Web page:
What is the best structure for IELTS writing task 2?

The structures below are based on extensive analysis of IELTS Band 9 model essays written by IELTS writing examiners. The templates taught in this course are designed to satisfy all the task requirements (Task Achievement), present ideas in a logical order and provide crystal-clear transitions between ideas (Coherence and Cohesion), as well as suggest sentence skeletons with appropriate vocabulary (Lexical Resource) and complex structures/passive constructions (Grammatical Range and Accuracy).

Memorizing these structures allows you to completely forget about Task Achievement and Coherence and Cohesion and focus on vocabulary and grammar. The reason why is these templates guarantee that you will provide the required information in the best possible order. Memorizing these templates means that you can focus on your message and not worry about whether or not you are including enough information or arranging it correctly. That is taken care of for you completely!

Full templates, explanations, and Band 9 examples are available in the course.

How many paragraphs should my essay be?

I strongly recommend 4 paragraphs for all essay types. The reason is that it's very difficult to develop more than 2 body paragraphs in the given time of 40 minutes. The templates below are based on many years of experience training students. They are not the only way to structure your essays, but in my opinion, they are the best way given the constraints of the IELTS examination:

  1. For agree/disagree essays, the 2 body paragraphs cover the 2 supporting reasons for your position.
  2. For 2 perspectives plus opinion essays, the 1st body paragraph summarizes the perspective you disagree with while the 2nd body paragraph summarizes the perspective you agree with and indicates that this is also your opinion.
  3. For advantages or disadvantages essays, the 2 body paragraphs cover the 2 supporting reasons for your position. There is no need to cover both sides of the issue for this essay type.
  4. For advantages and disadvantages essays, the 1st body paragraph summarizes the 1st perspective and the 2nd body paragraph summarizes the 2nd perspective.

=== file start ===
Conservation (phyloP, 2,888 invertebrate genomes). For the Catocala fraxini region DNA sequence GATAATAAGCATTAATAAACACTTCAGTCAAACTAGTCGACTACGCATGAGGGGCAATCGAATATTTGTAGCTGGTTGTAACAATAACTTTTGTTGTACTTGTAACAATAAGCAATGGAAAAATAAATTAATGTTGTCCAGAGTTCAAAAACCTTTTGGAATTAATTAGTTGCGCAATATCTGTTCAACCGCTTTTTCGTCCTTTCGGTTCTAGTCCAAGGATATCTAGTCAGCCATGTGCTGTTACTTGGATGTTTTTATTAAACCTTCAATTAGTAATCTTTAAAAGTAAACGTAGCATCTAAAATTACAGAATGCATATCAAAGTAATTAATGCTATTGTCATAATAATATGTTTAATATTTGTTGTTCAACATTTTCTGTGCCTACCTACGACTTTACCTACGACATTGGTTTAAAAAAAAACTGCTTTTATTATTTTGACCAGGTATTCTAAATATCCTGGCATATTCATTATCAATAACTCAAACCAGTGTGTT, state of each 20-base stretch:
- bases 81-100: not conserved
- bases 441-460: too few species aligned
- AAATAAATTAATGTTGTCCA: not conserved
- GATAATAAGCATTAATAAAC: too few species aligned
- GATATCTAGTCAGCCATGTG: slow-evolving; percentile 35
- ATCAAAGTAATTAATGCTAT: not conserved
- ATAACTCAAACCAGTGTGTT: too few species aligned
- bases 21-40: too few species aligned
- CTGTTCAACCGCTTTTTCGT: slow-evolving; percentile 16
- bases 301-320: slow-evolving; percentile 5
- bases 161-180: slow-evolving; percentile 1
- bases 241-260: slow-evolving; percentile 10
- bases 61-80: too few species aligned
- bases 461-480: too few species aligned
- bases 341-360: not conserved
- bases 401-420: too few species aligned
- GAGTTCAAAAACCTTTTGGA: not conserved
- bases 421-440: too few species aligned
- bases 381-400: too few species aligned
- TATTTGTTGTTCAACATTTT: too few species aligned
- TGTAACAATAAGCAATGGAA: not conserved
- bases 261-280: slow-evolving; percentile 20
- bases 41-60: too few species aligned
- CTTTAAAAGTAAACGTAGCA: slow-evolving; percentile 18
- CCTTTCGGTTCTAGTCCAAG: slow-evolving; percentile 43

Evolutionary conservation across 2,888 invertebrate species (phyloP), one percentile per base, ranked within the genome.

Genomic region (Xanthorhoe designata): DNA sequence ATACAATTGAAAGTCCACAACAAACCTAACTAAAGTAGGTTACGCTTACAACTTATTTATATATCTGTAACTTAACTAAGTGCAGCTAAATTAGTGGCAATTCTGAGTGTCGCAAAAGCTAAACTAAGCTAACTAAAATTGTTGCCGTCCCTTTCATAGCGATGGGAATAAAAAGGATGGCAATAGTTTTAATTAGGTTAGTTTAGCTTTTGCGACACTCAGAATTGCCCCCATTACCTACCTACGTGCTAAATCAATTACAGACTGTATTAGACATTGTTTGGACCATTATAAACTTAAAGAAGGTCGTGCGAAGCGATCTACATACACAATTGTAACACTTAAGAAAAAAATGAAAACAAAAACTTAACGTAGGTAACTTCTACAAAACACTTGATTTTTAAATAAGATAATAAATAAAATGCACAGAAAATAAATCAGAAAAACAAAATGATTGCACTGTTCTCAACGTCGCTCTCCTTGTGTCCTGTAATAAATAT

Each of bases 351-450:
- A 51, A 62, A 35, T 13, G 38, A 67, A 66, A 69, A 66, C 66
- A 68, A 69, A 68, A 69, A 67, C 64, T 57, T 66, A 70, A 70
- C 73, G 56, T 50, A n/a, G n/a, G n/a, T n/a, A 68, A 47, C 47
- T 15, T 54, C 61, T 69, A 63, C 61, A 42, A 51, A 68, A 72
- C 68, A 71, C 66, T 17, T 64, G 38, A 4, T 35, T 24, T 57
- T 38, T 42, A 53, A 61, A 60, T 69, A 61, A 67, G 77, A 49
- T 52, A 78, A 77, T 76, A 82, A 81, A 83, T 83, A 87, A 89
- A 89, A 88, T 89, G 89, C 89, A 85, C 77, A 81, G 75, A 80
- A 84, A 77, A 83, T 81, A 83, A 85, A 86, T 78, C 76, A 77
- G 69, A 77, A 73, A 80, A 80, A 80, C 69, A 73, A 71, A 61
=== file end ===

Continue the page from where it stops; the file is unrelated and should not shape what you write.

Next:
5. For advantages/disadvantages plus opinion essays, the 1st body paragraph summarizes the perspective you disagree with while the 2nd body paragraph summarizes the perspective you agree with and indicates that this is also your opinion.
  6. For causes and solutions essays, the 1st body paragraph deals with the causes of the problem while the 2nd body paragraph deals with the solutions.
  7. For double questions, the 1st body paragraph answers the 1st question and the 2nd body paragraph answers the 2nd question.

The introduction always follows the same structure:

  • Paraphrase the prompt.
  • Write a thesis statement which gives a direct answer to every part of the question. Your position on the issue must be crystal-clear! You do not need to summarize your reasons at this point, and there is a clever but very simple way to do this, which is taught in the course. This is one of the few "secret hacks" that will save you effort and time, and help you avoid mistakes.

Overall, the best body paragraph structure for fully developed responses is T.R.E.E.S.

  • Topic
  • Reason
  • Evidence
  • Example
  • Significance*

For the IELTS Writing Task #2 essay, TREES paragraph structure helps you cover all Task Achievement content requirements in the most organized way. This is the most effective structure for any IELTS essay body paragraph.

Topic sentence

  • 1 sentence